Some private language institutes and university-based language schools can afford to offer things such as monthly fees, stamp-card savings or special rates for afternoon vs. evening classes.
This often makes their hourly rate cheaper than a private Chinese teachers’.
You also know that your Mandarin or Cantonese teacher will have a certain amount of experience, maybe even be a native speaker with long years of teaching behind them.
Chinese language schools often have cheaper hourly rates that private Mandarin tutors.
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As you can see, Mandarin courses in language centres often cost less than private tutors, who average about £ 25-30 per hour – though you can find some on Superprof who go as low as £8 (Leicestershire) or even £6 an hour (West Yorkshire).
Professors at a language institute are not less experienced – in fact, they are garanteed a certain amount of classes in a term and may be more used to teaching than some private tutors. They are often native speakers or else certified teachers with a university diploma or a teacher’s certificate.
So what’s the catch?
These are group classes: taking Chinese lessons in a group will have the advantage of putting you among like-minded students, but will generally mean you will not progress as fast as with a private Chinese teacher who acts as a sort of personal coach, adapting his lessons to your individual strengths and weaknesses.
With Superprof’s help, you will be able to choose for yourself what aspects you want to concentrate on – Chinese characters, Mandarin grammar, vocabulary, conversation – and might be more ready to ask questions than in a group situation.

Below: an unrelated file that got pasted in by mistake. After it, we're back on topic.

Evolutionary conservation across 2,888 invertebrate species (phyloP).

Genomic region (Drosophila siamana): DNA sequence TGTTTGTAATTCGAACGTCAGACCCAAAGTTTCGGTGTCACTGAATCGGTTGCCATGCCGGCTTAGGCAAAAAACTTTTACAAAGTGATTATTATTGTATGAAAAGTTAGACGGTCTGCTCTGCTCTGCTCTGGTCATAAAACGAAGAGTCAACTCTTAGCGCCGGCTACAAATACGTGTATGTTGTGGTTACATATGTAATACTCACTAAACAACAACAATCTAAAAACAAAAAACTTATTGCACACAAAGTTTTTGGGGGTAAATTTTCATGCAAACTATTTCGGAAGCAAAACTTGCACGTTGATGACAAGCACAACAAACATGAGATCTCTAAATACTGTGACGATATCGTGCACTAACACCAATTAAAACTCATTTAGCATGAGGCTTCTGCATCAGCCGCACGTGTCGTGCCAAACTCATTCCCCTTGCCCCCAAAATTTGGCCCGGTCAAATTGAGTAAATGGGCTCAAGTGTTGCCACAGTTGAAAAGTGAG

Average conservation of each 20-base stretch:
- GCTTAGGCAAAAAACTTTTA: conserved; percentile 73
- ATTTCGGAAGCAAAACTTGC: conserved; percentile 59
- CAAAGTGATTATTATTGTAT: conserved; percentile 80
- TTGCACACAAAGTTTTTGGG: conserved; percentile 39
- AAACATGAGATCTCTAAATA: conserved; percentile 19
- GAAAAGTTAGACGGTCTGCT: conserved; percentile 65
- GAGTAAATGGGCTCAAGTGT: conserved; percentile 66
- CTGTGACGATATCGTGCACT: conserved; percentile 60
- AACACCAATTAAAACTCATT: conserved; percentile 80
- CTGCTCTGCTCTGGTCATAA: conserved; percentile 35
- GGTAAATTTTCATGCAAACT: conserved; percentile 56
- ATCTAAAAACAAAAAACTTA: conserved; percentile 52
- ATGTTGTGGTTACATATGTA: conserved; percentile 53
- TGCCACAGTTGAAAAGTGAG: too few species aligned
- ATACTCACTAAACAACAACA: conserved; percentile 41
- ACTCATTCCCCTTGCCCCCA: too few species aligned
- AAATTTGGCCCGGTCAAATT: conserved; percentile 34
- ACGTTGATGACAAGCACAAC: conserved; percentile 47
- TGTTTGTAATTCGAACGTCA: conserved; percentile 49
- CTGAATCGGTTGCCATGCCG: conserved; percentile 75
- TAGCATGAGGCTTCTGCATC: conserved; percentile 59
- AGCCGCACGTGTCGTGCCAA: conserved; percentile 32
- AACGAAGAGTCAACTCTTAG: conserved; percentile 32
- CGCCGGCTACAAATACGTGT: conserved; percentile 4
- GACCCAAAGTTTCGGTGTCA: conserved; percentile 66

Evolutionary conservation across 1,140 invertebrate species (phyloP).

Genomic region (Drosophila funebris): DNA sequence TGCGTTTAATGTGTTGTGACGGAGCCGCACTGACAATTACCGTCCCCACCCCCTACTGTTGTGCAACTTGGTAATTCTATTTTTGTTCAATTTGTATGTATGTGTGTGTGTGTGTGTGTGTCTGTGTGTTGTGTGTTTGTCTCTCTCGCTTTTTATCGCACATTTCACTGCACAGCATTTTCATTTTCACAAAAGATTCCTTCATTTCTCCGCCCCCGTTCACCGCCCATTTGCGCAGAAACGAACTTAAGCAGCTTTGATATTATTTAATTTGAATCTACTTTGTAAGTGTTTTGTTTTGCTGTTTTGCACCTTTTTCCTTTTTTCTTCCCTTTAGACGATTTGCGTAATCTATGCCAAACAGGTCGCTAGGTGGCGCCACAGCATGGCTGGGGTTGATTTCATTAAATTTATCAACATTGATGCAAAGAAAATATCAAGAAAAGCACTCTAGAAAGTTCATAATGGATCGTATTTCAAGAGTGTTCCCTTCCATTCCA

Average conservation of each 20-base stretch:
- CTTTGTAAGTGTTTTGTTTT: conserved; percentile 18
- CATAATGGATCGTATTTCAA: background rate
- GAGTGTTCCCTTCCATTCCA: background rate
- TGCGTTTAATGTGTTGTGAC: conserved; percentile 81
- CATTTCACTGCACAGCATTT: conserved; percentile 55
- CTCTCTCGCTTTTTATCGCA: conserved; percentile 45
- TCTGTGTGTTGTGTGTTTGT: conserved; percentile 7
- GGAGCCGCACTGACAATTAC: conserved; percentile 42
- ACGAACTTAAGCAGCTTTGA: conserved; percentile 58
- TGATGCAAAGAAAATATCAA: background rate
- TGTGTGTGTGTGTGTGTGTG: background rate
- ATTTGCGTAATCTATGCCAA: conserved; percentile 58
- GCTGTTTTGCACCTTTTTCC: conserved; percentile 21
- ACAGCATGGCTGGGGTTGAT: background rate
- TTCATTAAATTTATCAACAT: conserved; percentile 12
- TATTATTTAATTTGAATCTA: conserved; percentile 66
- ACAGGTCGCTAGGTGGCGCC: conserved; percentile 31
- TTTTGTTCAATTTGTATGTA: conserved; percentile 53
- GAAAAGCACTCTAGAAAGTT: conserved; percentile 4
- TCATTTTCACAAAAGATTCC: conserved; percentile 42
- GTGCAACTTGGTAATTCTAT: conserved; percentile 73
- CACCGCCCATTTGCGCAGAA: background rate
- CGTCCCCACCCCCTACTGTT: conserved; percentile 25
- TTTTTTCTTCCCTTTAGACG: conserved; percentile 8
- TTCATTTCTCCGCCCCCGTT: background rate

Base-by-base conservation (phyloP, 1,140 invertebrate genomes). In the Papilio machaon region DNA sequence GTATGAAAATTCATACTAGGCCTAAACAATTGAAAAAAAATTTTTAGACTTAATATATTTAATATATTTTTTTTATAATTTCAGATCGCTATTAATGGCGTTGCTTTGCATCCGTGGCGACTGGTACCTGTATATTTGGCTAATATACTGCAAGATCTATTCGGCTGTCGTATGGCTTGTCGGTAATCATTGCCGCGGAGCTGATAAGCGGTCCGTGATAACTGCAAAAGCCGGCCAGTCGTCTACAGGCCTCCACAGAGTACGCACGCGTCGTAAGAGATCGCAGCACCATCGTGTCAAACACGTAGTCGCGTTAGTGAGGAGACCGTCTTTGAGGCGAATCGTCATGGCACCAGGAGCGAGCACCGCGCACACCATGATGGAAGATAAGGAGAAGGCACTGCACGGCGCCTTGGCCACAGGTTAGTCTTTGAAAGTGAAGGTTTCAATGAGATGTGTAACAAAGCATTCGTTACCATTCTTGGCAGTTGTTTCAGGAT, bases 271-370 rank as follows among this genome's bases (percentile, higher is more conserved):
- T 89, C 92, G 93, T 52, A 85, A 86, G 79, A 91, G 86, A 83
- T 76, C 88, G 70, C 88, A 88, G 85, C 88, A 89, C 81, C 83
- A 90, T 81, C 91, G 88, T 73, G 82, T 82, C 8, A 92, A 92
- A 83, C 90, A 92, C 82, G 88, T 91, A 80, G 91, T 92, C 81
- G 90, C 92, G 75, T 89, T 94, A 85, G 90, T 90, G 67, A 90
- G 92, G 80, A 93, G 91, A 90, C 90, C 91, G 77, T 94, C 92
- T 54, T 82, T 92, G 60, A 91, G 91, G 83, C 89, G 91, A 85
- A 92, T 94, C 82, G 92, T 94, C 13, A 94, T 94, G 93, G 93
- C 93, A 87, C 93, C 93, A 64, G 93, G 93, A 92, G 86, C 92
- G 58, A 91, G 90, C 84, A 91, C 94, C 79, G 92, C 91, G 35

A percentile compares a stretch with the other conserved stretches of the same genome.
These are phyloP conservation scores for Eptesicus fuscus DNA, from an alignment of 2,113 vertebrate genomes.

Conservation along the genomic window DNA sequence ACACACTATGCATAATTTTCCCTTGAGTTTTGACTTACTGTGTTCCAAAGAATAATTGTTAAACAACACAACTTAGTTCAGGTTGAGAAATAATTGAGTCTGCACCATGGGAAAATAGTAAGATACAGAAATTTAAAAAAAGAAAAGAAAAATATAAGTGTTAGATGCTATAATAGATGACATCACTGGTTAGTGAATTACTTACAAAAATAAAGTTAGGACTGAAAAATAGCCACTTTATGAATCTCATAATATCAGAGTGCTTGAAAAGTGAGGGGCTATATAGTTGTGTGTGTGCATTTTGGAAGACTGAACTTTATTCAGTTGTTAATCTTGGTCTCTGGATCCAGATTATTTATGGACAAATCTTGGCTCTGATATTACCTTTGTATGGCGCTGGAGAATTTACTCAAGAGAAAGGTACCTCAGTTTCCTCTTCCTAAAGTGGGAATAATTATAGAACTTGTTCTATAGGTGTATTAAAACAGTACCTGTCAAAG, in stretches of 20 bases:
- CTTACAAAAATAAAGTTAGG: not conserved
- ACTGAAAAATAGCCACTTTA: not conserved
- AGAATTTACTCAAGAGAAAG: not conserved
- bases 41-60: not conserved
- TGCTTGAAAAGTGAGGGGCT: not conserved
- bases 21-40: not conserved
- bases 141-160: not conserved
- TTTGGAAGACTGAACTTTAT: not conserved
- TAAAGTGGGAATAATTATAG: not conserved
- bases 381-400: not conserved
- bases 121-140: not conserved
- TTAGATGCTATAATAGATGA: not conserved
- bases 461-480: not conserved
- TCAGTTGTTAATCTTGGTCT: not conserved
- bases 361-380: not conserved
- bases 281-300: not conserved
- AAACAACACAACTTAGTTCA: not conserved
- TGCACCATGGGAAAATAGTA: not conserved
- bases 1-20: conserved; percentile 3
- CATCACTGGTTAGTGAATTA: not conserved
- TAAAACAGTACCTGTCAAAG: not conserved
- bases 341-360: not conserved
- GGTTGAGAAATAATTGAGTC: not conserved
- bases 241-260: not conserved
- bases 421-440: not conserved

Discover these tools to help you learn Chinese quickly…
Ralph Waldo Emerson (1803-1882), American writer and poet, once said: “Money often costs too much.”
How can you learn a foreign language if your budget is already completely tied up with necessities?
Is it possible to reduce the cost of a Chinese class?
A private Mandarin or Cantonese teacher tutoring you at home for 2 hours a week will cost you about £160 per month (with lessons in the middle range at £20 per lesson, 8 hours a month).
But there are ways to do it cheaper:
Save on travel expense by taking online Chinese courses via Skype or other webcam options.
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Thanks to web 2.0, all you need is a webcam and an Internet connection to find the cheapest available Superprof to teach you Chinese.
Maybe you think the best way to learn Chinese is online via webcam – no transportation costs, no fixed hours!
A must for cost-effective Chinese classes.
Try language immersion trips to consolidate your vocabulary.
Photo by See-ming Lee 李思明 SML on Visualhunt / CC BY-NC
A last option might be to take a language immersion trip to China – flying to China and taking Mandarin lessons there is sometimes cheaper than taking a Chinese course in Britain.
Cost of living and language classes will be cheaper than in the UK – and a trip to China will force you to really use your vocabulary and learn Chinese faster.
To prepare your trip to China, try out the EF and studyabroad and go off to study in China!